You should complete operating system and any software updates as soon as possible. Too many people see that there’s an update available for an application or their operating system and ignore it.

Software updates also usually contain patches for security vulnerabilities and need to be installed as soon as they’re made available. Since hackers’ techniques are always getting more sophisticated, software developers make patches so that they can keep up. If you do not accept these updates, then you are leaving yourself and your company vulnerable to attacks.

Speak to your IT provider about installing automatic updates whenever possible to streamline this process.

  1. Educate your employees

Provide regular, ongoing training in good cyber security practices so that your workers know how to spot things like malware, fraud and phishing emails more easily.

Instil in them the importance of not sharing personal details over the phone, or in response to unsolicited emails, as well as taking care with what they share on social media. Remind workers to never use unknown devices such as USB sticks.

  1. Control access

We suggest that you operate on the principle of Zero trust. This is a security framework that recognises trust as a vulnerability – essentially saying that you can’t trust anyone or anything until it has been checked out and confirmed as genuine. It requires all users, inside and outside an organisation’s network, to be authenticated, authorised, and validated before they are granted access to applications and data.

If you choose to use this, we advise that you review and remove unnecessary user permissions regularly.

  1. Segment your network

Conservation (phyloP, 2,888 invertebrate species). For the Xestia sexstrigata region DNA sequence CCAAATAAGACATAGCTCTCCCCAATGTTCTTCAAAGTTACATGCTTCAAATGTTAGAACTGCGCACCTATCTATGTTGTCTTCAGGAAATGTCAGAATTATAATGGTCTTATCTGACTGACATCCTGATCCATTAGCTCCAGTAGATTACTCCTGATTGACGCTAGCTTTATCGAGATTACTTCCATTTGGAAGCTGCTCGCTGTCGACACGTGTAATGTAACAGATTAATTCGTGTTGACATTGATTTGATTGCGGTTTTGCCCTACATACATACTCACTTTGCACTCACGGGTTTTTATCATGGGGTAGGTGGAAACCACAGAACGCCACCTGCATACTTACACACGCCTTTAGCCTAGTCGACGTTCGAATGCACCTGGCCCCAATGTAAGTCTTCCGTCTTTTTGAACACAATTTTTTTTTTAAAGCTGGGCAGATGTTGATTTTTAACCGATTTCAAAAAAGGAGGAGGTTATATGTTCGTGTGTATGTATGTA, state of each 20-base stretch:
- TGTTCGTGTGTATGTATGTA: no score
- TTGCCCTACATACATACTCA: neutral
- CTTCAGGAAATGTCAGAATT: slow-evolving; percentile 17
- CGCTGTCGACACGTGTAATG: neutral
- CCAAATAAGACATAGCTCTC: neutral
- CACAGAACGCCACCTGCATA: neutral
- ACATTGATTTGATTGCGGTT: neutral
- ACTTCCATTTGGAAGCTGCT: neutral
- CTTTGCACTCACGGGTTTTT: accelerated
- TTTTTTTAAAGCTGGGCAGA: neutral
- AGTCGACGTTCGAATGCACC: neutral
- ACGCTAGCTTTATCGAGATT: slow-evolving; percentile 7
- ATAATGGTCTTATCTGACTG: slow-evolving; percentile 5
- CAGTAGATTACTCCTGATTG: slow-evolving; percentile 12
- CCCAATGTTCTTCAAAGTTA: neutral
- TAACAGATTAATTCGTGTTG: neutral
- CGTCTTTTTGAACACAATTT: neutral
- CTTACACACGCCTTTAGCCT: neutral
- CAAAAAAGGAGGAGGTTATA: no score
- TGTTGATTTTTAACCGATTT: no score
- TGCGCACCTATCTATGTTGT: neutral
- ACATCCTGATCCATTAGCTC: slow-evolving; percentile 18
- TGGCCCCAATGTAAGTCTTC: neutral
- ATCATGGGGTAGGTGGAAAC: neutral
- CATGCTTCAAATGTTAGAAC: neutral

Network segmentation, which involves splitting off a larger network into smaller segments using firewalls, virtual LANs, and other techniques, doesn’t prevent cyberattacks from happening. However, it does stop malware or hackers from moving about within your network – a key part of double extortion ransomware attacks. Cybercriminals can’t exploit something they can’t access.

  1. Email security

This is crucial to combat the threat of phishing or other attacks that eventually lead to ransomware. One thing you could introduce as part of a security policy is email encryption. When you encrypt an email containing sensitive information, it means that you disguise the information so that hackers can’t read it. A public key, in the form of a digital code, is used to encrypt an email and a private key is used to decrypt an email.

For more advice, read our simple guide to email security here.

  1. Get password security under control

The majority of ransomware attacks involve either remote desktop credential compromise or phishing – in other words, they enter your device through brute force by finding your password. You need to implement robust password security protocols, including requiring employees to use strong, unique passwords for every account and enable multi-factor authentication (2FA) whenever it’s supported.


The bottom line is that back-ups can no longer be solely relied upon to save the day, ransomware attacks are continually evolving, and strict cybersecurity measures can help prevent and conquer them.

For more information on how to protect your business, download our free e-book – The Business Guide to Ransomware here.

Or speak to one of our experts via